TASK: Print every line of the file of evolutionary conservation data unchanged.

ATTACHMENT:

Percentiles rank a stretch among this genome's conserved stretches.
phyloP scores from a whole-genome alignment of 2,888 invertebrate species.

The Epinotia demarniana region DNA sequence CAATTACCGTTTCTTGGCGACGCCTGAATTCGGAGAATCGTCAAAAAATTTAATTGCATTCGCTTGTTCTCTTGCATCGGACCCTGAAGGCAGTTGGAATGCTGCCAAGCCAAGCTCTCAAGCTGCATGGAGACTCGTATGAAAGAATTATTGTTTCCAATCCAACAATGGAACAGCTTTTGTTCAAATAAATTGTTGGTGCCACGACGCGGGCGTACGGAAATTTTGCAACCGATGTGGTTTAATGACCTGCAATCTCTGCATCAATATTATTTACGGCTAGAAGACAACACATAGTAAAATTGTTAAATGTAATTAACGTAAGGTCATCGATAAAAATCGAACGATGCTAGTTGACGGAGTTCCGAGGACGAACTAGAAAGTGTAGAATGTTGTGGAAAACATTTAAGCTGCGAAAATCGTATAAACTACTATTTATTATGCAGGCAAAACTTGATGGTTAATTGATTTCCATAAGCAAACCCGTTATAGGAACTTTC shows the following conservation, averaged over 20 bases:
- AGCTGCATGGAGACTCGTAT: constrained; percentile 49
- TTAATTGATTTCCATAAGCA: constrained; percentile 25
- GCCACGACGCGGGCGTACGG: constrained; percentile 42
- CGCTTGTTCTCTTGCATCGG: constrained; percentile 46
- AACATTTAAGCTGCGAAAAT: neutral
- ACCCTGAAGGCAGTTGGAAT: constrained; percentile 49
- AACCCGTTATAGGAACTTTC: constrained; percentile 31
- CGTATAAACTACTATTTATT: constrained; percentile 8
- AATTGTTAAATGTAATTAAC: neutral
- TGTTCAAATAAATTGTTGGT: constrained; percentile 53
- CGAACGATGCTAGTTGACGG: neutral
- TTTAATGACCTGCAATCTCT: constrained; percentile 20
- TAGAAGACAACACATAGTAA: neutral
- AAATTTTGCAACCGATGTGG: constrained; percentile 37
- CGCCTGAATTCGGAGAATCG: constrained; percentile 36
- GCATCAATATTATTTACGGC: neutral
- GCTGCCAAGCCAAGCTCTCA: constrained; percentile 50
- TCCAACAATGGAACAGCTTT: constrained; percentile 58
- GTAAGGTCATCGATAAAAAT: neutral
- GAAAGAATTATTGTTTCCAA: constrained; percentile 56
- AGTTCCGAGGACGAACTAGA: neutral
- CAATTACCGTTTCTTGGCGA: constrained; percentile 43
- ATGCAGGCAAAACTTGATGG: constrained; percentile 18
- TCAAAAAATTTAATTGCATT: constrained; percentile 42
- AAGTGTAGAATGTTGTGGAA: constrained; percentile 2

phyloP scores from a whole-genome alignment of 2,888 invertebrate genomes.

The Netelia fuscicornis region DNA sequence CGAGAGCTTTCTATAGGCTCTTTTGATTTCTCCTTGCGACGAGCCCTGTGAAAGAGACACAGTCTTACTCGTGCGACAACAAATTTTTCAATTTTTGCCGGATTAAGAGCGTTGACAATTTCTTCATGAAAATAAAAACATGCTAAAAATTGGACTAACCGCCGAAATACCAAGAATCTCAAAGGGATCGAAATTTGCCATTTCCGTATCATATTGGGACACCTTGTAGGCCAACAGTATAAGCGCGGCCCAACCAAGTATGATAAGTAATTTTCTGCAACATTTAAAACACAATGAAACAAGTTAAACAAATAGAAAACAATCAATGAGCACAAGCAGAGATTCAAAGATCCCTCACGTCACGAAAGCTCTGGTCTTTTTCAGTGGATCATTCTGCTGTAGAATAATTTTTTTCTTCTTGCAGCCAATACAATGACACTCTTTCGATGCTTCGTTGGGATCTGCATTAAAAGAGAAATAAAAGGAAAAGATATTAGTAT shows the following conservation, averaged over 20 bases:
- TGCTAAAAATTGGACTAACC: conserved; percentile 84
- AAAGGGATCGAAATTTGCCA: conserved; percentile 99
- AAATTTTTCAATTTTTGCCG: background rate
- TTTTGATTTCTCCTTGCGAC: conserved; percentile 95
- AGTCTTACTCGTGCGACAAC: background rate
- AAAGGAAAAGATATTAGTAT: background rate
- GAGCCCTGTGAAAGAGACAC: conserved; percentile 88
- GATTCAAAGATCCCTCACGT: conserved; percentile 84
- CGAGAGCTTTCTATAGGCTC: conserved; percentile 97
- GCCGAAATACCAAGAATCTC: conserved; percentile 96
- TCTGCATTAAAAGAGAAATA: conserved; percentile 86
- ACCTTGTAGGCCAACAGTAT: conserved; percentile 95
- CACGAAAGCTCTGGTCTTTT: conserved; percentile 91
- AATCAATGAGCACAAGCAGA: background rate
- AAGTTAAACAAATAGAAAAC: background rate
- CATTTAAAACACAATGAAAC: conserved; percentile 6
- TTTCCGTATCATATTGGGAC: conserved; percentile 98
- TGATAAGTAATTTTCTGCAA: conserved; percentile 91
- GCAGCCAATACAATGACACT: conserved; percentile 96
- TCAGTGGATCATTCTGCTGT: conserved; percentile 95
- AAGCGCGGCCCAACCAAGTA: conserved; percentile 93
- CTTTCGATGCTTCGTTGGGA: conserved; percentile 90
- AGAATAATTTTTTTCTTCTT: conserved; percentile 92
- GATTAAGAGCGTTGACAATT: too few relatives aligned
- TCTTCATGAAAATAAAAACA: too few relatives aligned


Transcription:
Percentiles rank a stretch among this genome's conserved stretches.
phyloP scores from a whole-genome alignment of 2,888 invertebrate species.

The Epinotia demarniana region DNA sequence CAATTACCGTTTCTTGGCGACGCCTGAATTCGGAGAATCGTCAAAAAATTTAATTGCATTCGCTTGTTCTCTTGCATCGGACCCTGAAGGCAGTTGGAATGCTGCCAAGCCAAGCTCTCAAGCTGCATGGAGACTCGTATGAAAGAATTATTGTTTCCAATCCAACAATGGAACAGCTTTTGTTCAAATAAATTGTTGGTGCCACGACGCGGGCGTACGGAAATTTTGCAACCGATGTGGTTTAATGACCTGCAATCTCTGCATCAATATTATTTACGGCTAGAAGACAACACATAGTAAAATTGTTAAATGTAATTAACGTAAGGTCATCGATAAAAATCGAACGATGCTAGTTGACGGAGTTCCGAGGACGAACTAGAAAGTGTAGAATGTTGTGGAAAACATTTAAGCTGCGAAAATCGTATAAACTACTATTTATTATGCAGGCAAAACTTGATGGTTAATTGATTTCCATAAGCAAACCCGTTATAGGAACTTTC shows the following conservation, averaged over 20 bases:
- AGCTGCATGGAGACTCGTAT: constrained; percentile 49
- TTAATTGATTTCCATAAGCA: constrained; percentile 25
- GCCACGACGCGGGCGTACGG: constrained; percentile 42
- CGCTTGTTCTCTTGCATCGG: constrained; percentile 46
- AACATTTAAGCTGCGAAAAT: neutral
- ACCCTGAAGGCAGTTGGAAT: constrained; percentile 49
- AACCCGTTATAGGAACTTTC: constrained; percentile 31
- CGTATAAACTACTATTTATT: constrained; percentile 8
- AATTGTTAAATGTAATTAAC: neutral
- TGTTCAAATAAATTGTTGGT: constrained; percentile 53
- CGAACGATGCTAGTTGACGG: neutral
- TTTAATGACCTGCAATCTCT: constrained; percentile 20
- TAGAAGACAACACATAGTAA: neutral
- AAATTTTGCAACCGATGTGG: constrained; percentile 37
- CGCCTGAATTCGGAGAATCG: constrained; percentile 36
- GCATCAATATTATTTACGGC: neutral
- GCTGCCAAGCCAAGCTCTCA: constrained; percentile 50
- TCCAACAATGGAACAGCTTT: constrained; percentile 58
- GTAAGGTCATCGATAAAAAT: neutral
- GAAAGAATTATTGTTTCCAA: constrained; percentile 56
- AGTTCCGAGGACGAACTAGA: neutral
- CAATTACCGTTTCTTGGCGA: constrained; percentile 43
- ATGCAGGCAAAACTTGATGG: constrained; percentile 18
- TCAAAAAATTTAATTGCATT: constrained; percentile 42
- AAGTGTAGAATGTTGTGGAA: constrained; percentile 2

phyloP scores from a whole-genome alignment of 2,888 invertebrate genomes.

The Netelia fuscicornis region DNA sequence CGAGAGCTTTCTATAGGCTCTTTTGATTTCTCCTTGCGACGAGCCCTGTGAAAGAGACACAGTCTTACTCGTGCGACAACAAATTTTTCAATTTTTGCCGGATTAAGAGCGTTGACAATTTCTTCATGAAAATAAAAACATGCTAAAAATTGGACTAACCGCCGAAATACCAAGAATCTCAAAGGGATCGAAATTTGCCATTTCCGTATCATATTGGGACACCTTGTAGGCCAACAGTATAAGCGCGGCCCAACCAAGTATGATAAGTAATTTTCTGCAACATTTAAAACACAATGAAACAAGTTAAACAAATAGAAAACAATCAATGAGCACAAGCAGAGATTCAAAGATCCCTCACGTCACGAAAGCTCTGGTCTTTTTCAGTGGATCATTCTGCTGTAGAATAATTTTTTTCTTCTTGCAGCCAATACAATGACACTCTTTCGATGCTTCGTTGGGATCTGCATTAAAAGAGAAATAAAAGGAAAAGATATTAGTAT shows the following conservation, averaged over 20 bases:
- TGCTAAAAATTGGACTAACC: conserved; percentile 84
- AAAGGGATCGAAATTTGCCA: conserved; percentile 99
- AAATTTTTCAATTTTTGCCG: background rate
- TTTTGATTTCTCCTTGCGAC: conserved; percentile 95
- AGTCTTACTCGTGCGACAAC: background rate
- AAAGGAAAAGATATTAGTAT: background rate
- GAGCCCTGTGAAAGAGACAC: conserved; percentile 88
- GATTCAAAGATCCCTCACGT: conserved; percentile 84
- CGAGAGCTTTCTATAGGCTC: conserved; percentile 97
- GCCGAAATACCAAGAATCTC: conserved; percentile 96
- TCTGCATTAAAAGAGAAATA: conserved; percentile 86
- ACCTTGTAGGCCAACAGTAT: conserved; percentile 95
- CACGAAAGCTCTGGTCTTTT: conserved; percentile 91
- AATCAATGAGCACAAGCAGA: background rate
- AAGTTAAACAAATAGAAAAC: background rate
- CATTTAAAACACAATGAAAC: conserved; percentile 6
- TTTCCGTATCATATTGGGAC: conserved; percentile 98
- TGATAAGTAATTTTCTGCAA: conserved; percentile 91
- GCAGCCAATACAATGACACT: conserved; percentile 96
- TCAGTGGATCATTCTGCTGT: conserved; percentile 95
- AAGCGCGGCCCAACCAAGTA: conserved; percentile 93
- CTTTCGATGCTTCGTTGGGA: conserved; percentile 90
- AGAATAATTTTTTTCTTCTT: conserved; percentile 92
- GATTAAGAGCGTTGACAATT: too few relatives aligned
- TCTTCATGAAAATAAAAACA: too few relatives aligned